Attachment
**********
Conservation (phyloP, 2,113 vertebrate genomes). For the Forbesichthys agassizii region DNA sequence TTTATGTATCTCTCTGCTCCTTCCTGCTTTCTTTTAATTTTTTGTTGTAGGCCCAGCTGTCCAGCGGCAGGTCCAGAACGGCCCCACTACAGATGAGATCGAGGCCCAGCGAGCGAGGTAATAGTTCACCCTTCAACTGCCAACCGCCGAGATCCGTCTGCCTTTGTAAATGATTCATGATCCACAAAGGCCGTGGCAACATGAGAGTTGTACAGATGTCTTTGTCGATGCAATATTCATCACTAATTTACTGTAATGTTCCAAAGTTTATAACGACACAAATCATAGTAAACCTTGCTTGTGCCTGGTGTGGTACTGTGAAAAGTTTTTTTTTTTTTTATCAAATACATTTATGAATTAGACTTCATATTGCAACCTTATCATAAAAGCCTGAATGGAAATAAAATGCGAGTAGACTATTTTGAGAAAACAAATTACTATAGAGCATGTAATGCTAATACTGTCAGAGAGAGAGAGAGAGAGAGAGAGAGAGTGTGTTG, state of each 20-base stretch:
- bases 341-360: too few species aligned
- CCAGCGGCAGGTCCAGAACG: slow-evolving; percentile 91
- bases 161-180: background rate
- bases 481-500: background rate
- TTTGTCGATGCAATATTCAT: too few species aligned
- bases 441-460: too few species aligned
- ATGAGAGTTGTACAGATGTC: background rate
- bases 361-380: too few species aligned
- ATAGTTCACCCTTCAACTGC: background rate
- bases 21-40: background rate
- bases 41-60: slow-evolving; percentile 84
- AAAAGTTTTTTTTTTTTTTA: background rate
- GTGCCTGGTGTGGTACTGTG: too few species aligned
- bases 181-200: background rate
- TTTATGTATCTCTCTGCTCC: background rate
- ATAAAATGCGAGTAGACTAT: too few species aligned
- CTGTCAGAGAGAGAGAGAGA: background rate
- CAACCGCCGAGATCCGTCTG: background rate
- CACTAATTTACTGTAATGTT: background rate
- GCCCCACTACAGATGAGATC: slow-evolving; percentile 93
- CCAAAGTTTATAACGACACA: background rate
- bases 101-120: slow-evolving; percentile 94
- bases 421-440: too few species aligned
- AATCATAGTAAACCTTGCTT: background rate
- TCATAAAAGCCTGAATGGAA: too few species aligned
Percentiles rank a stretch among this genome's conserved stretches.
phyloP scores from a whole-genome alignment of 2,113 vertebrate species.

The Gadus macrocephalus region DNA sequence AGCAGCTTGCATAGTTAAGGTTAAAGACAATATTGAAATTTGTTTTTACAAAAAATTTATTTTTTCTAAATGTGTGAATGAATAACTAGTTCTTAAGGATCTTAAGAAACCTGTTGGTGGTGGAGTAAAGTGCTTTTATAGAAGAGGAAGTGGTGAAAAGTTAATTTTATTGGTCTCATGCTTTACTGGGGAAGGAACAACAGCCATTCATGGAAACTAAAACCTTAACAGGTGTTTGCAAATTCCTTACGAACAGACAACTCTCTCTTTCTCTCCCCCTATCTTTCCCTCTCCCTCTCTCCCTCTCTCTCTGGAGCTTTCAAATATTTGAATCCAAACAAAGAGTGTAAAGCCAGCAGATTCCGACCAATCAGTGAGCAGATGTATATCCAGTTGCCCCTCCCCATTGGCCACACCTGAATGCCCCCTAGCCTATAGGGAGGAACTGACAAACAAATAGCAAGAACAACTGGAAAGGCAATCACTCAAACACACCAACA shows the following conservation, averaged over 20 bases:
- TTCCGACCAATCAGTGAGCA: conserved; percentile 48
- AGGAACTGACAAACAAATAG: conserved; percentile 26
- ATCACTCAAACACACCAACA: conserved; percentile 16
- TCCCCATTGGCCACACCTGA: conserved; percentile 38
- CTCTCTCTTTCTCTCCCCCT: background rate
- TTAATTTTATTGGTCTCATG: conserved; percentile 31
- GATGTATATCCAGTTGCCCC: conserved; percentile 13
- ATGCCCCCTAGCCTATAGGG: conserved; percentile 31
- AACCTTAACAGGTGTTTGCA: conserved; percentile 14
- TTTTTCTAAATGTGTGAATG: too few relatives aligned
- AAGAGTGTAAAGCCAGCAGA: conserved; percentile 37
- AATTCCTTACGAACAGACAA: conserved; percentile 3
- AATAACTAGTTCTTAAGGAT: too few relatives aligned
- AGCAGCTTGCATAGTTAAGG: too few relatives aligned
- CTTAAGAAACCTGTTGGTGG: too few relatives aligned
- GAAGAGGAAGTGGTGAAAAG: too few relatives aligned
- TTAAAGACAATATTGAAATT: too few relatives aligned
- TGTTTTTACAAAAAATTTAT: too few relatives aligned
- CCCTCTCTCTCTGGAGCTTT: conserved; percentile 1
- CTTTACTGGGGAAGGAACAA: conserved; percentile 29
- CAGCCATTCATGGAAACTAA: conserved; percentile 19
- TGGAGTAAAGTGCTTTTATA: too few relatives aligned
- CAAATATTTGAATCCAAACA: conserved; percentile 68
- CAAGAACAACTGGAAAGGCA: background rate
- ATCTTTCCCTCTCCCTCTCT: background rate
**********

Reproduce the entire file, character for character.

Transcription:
Conservation (phyloP, 2,113 vertebrate genomes). For the Forbesichthys agassizii region DNA sequence TTTATGTATCTCTCTGCTCCTTCCTGCTTTCTTTTAATTTTTTGTTGTAGGCCCAGCTGTCCAGCGGCAGGTCCAGAACGGCCCCACTACAGATGAGATCGAGGCCCAGCGAGCGAGGTAATAGTTCACCCTTCAACTGCCAACCGCCGAGATCCGTCTGCCTTTGTAAATGATTCATGATCCACAAAGGCCGTGGCAACATGAGAGTTGTACAGATGTCTTTGTCGATGCAATATTCATCACTAATTTACTGTAATGTTCCAAAGTTTATAACGACACAAATCATAGTAAACCTTGCTTGTGCCTGGTGTGGTACTGTGAAAAGTTTTTTTTTTTTTTATCAAATACATTTATGAATTAGACTTCATATTGCAACCTTATCATAAAAGCCTGAATGGAAATAAAATGCGAGTAGACTATTTTGAGAAAACAAATTACTATAGAGCATGTAATGCTAATACTGTCAGAGAGAGAGAGAGAGAGAGAGAGAGAGTGTGTTG, state of each 20-base stretch:
- bases 341-360: too few species aligned
- CCAGCGGCAGGTCCAGAACG: slow-evolving; percentile 91
- bases 161-180: background rate
- bases 481-500: background rate
- TTTGTCGATGCAATATTCAT: too few species aligned
- bases 441-460: too few species aligned
- ATGAGAGTTGTACAGATGTC: background rate
- bases 361-380: too few species aligned
- ATAGTTCACCCTTCAACTGC: background rate
- bases 21-40: background rate
- bases 41-60: slow-evolving; percentile 84
- AAAAGTTTTTTTTTTTTTTA: background rate
- GTGCCTGGTGTGGTACTGTG: too few species aligned
- bases 181-200: background rate
- TTTATGTATCTCTCTGCTCC: background rate
- ATAAAATGCGAGTAGACTAT: too few species aligned
- CTGTCAGAGAGAGAGAGAGA: background rate
- CAACCGCCGAGATCCGTCTG: background rate
- CACTAATTTACTGTAATGTT: background rate
- GCCCCACTACAGATGAGATC: slow-evolving; percentile 93
- CCAAAGTTTATAACGACACA: background rate
- bases 101-120: slow-evolving; percentile 94
- bases 421-440: too few species aligned
- AATCATAGTAAACCTTGCTT: background rate
- TCATAAAAGCCTGAATGGAA: too few species aligned
Percentiles rank a stretch among this genome's conserved stretches.
phyloP scores from a whole-genome alignment of 2,113 vertebrate species.

The Gadus macrocephalus region DNA sequence AGCAGCTTGCATAGTTAAGGTTAAAGACAATATTGAAATTTGTTTTTACAAAAAATTTATTTTTTCTAAATGTGTGAATGAATAACTAGTTCTTAAGGATCTTAAGAAACCTGTTGGTGGTGGAGTAAAGTGCTTTTATAGAAGAGGAAGTGGTGAAAAGTTAATTTTATTGGTCTCATGCTTTACTGGGGAAGGAACAACAGCCATTCATGGAAACTAAAACCTTAACAGGTGTTTGCAAATTCCTTACGAACAGACAACTCTCTCTTTCTCTCCCCCTATCTTTCCCTCTCCCTCTCTCCCTCTCTCTCTGGAGCTTTCAAATATTTGAATCCAAACAAAGAGTGTAAAGCCAGCAGATTCCGACCAATCAGTGAGCAGATGTATATCCAGTTGCCCCTCCCCATTGGCCACACCTGAATGCCCCCTAGCCTATAGGGAGGAACTGACAAACAAATAGCAAGAACAACTGGAAAGGCAATCACTCAAACACACCAACA shows the following conservation, averaged over 20 bases:
- TTCCGACCAATCAGTGAGCA: conserved; percentile 48
- AGGAACTGACAAACAAATAG: conserved; percentile 26
- ATCACTCAAACACACCAACA: conserved; percentile 16
- TCCCCATTGGCCACACCTGA: conserved; percentile 38
- CTCTCTCTTTCTCTCCCCCT: background rate
- TTAATTTTATTGGTCTCATG: conserved; percentile 31
- GATGTATATCCAGTTGCCCC: conserved; percentile 13
- ATGCCCCCTAGCCTATAGGG: conserved; percentile 31
- AACCTTAACAGGTGTTTGCA: conserved; percentile 14
- TTTTTCTAAATGTGTGAATG: too few relatives aligned
- AAGAGTGTAAAGCCAGCAGA: conserved; percentile 37
- AATTCCTTACGAACAGACAA: conserved; percentile 3
- AATAACTAGTTCTTAAGGAT: too few relatives aligned
- AGCAGCTTGCATAGTTAAGG: too few relatives aligned
- CTTAAGAAACCTGTTGGTGG: too few relatives aligned
- GAAGAGGAAGTGGTGAAAAG: too few relatives aligned
- TTAAAGACAATATTGAAATT: too few relatives aligned
- TGTTTTTACAAAAAATTTAT: too few relatives aligned
- CCCTCTCTCTCTGGAGCTTT: conserved; percentile 1
- CTTTACTGGGGAAGGAACAA: conserved; percentile 29
- CAGCCATTCATGGAAACTAA: conserved; percentile 19
- TGGAGTAAAGTGCTTTTATA: too few relatives aligned
- CAAATATTTGAATCCAAACA: conserved; percentile 68
- CAAGAACAACTGGAAAGGCA: background rate
- ATCTTTCCCTCTCCCTCTCT: background rate